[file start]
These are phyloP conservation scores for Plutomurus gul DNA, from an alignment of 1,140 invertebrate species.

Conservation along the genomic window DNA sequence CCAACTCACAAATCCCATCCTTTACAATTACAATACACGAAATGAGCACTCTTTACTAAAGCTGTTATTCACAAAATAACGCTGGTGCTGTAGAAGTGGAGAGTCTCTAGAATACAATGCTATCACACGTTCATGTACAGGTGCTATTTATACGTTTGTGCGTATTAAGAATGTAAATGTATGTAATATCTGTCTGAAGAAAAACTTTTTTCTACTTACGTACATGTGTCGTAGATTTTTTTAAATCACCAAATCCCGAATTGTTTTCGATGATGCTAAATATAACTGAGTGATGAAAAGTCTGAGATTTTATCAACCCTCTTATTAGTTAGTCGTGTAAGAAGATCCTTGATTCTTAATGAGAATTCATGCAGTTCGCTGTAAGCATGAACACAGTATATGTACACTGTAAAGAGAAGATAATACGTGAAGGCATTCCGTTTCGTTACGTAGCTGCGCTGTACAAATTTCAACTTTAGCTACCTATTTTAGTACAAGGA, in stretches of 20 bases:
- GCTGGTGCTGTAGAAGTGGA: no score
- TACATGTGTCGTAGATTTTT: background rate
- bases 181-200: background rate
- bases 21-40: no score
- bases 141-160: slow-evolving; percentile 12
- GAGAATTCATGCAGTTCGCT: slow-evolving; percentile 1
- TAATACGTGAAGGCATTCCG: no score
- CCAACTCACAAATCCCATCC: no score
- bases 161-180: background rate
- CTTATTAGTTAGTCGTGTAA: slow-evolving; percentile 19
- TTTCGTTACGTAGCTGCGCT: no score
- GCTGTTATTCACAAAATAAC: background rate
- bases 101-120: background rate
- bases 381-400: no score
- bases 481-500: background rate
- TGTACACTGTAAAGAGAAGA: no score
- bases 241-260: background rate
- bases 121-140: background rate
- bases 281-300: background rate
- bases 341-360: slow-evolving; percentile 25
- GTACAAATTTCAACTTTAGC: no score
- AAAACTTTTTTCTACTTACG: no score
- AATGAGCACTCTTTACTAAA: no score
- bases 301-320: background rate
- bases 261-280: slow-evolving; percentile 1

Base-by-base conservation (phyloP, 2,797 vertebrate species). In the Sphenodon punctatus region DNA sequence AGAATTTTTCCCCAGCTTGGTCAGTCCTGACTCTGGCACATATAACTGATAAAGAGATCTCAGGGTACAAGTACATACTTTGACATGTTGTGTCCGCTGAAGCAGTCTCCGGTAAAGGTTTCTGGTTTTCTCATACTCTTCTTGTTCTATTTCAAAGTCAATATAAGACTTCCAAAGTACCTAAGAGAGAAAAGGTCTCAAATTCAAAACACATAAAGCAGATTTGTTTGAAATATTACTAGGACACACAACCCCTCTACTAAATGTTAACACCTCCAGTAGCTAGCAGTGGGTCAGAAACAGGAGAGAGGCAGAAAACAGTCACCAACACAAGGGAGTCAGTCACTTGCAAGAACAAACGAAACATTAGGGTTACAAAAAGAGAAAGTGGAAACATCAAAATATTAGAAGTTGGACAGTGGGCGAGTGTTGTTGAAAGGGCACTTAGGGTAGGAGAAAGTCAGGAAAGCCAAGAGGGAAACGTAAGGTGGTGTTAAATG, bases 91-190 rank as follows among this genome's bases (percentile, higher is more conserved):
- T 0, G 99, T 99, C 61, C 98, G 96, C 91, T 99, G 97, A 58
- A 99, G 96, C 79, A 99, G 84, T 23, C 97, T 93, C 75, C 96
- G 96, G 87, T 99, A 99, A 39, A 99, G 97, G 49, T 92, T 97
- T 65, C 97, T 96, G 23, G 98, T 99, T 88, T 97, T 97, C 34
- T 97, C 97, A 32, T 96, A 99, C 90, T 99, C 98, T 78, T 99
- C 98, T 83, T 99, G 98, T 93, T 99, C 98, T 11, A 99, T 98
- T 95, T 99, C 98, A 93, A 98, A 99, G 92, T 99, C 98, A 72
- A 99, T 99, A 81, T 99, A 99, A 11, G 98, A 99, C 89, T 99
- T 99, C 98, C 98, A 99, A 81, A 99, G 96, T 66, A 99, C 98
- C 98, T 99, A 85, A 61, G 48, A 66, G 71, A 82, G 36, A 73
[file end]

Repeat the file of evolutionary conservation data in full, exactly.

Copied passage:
These are phyloP conservation scores for Plutomurus gul DNA, from an alignment of 1,140 invertebrate species.

Conservation along the genomic window DNA sequence CCAACTCACAAATCCCATCCTTTACAATTACAATACACGAAATGAGCACTCTTTACTAAAGCTGTTATTCACAAAATAACGCTGGTGCTGTAGAAGTGGAGAGTCTCTAGAATACAATGCTATCACACGTTCATGTACAGGTGCTATTTATACGTTTGTGCGTATTAAGAATGTAAATGTATGTAATATCTGTCTGAAGAAAAACTTTTTTCTACTTACGTACATGTGTCGTAGATTTTTTTAAATCACCAAATCCCGAATTGTTTTCGATGATGCTAAATATAACTGAGTGATGAAAAGTCTGAGATTTTATCAACCCTCTTATTAGTTAGTCGTGTAAGAAGATCCTTGATTCTTAATGAGAATTCATGCAGTTCGCTGTAAGCATGAACACAGTATATGTACACTGTAAAGAGAAGATAATACGTGAAGGCATTCCGTTTCGTTACGTAGCTGCGCTGTACAAATTTCAACTTTAGCTACCTATTTTAGTACAAGGA, in stretches of 20 bases:
- GCTGGTGCTGTAGAAGTGGA: no score
- TACATGTGTCGTAGATTTTT: background rate
- bases 181-200: background rate
- bases 21-40: no score
- bases 141-160: slow-evolving; percentile 12
- GAGAATTCATGCAGTTCGCT: slow-evolving; percentile 1
- TAATACGTGAAGGCATTCCG: no score
- CCAACTCACAAATCCCATCC: no score
- bases 161-180: background rate
- CTTATTAGTTAGTCGTGTAA: slow-evolving; percentile 19
- TTTCGTTACGTAGCTGCGCT: no score
- GCTGTTATTCACAAAATAAC: background rate
- bases 101-120: background rate
- bases 381-400: no score
- bases 481-500: background rate
- TGTACACTGTAAAGAGAAGA: no score
- bases 241-260: background rate
- bases 121-140: background rate
- bases 281-300: background rate
- bases 341-360: slow-evolving; percentile 25
- GTACAAATTTCAACTTTAGC: no score
- AAAACTTTTTTCTACTTACG: no score
- AATGAGCACTCTTTACTAAA: no score
- bases 301-320: background rate
- bases 261-280: slow-evolving; percentile 1

Base-by-base conservation (phyloP, 2,797 vertebrate species). In the Sphenodon punctatus region DNA sequence AGAATTTTTCCCCAGCTTGGTCAGTCCTGACTCTGGCACATATAACTGATAAAGAGATCTCAGGGTACAAGTACATACTTTGACATGTTGTGTCCGCTGAAGCAGTCTCCGGTAAAGGTTTCTGGTTTTCTCATACTCTTCTTGTTCTATTTCAAAGTCAATATAAGACTTCCAAAGTACCTAAGAGAGAAAAGGTCTCAAATTCAAAACACATAAAGCAGATTTGTTTGAAATATTACTAGGACACACAACCCCTCTACTAAATGTTAACACCTCCAGTAGCTAGCAGTGGGTCAGAAACAGGAGAGAGGCAGAAAACAGTCACCAACACAAGGGAGTCAGTCACTTGCAAGAACAAACGAAACATTAGGGTTACAAAAAGAGAAAGTGGAAACATCAAAATATTAGAAGTTGGACAGTGGGCGAGTGTTGTTGAAAGGGCACTTAGGGTAGGAGAAAGTCAGGAAAGCCAAGAGGGAAACGTAAGGTGGTGTTAAATG, bases 91-190 rank as follows among this genome's bases (percentile, higher is more conserved):
- T 0, G 99, T 99, C 61, C 98, G 96, C 91, T 99, G 97, A 58
- A 99, G 96, C 79, A 99, G 84, T 23, C 97, T 93, C 75, C 96
- G 96, G 87, T 99, A 99, A 39, A 99, G 97, G 49, T 92, T 97
- T 65, C 97, T 96, G 23, G 98, T 99, T 88, T 97, T 97, C 34
- T 97, C 97, A 32, T 96, A 99, C 90, T 99, C 98, T 78, T 99
- C 98, T 83, T 99, G 98, T 93, T 99, C 98, T 11, A 99, T 98
- T 95, T 99, C 98, A 93, A 98, A 99, G 92, T 99, C 98, A 72
- A 99, T 99, A 81, T 99, A 99, A 11, G 98, A 99, C 89, T 99
- T 99, C 98, C 98, A 99, A 81, A 99, G 96, T 66, A 99, C 98
- C 98, T 99, A 85, A 61, G 48, A 66, G 71, A 82, G 36, A 73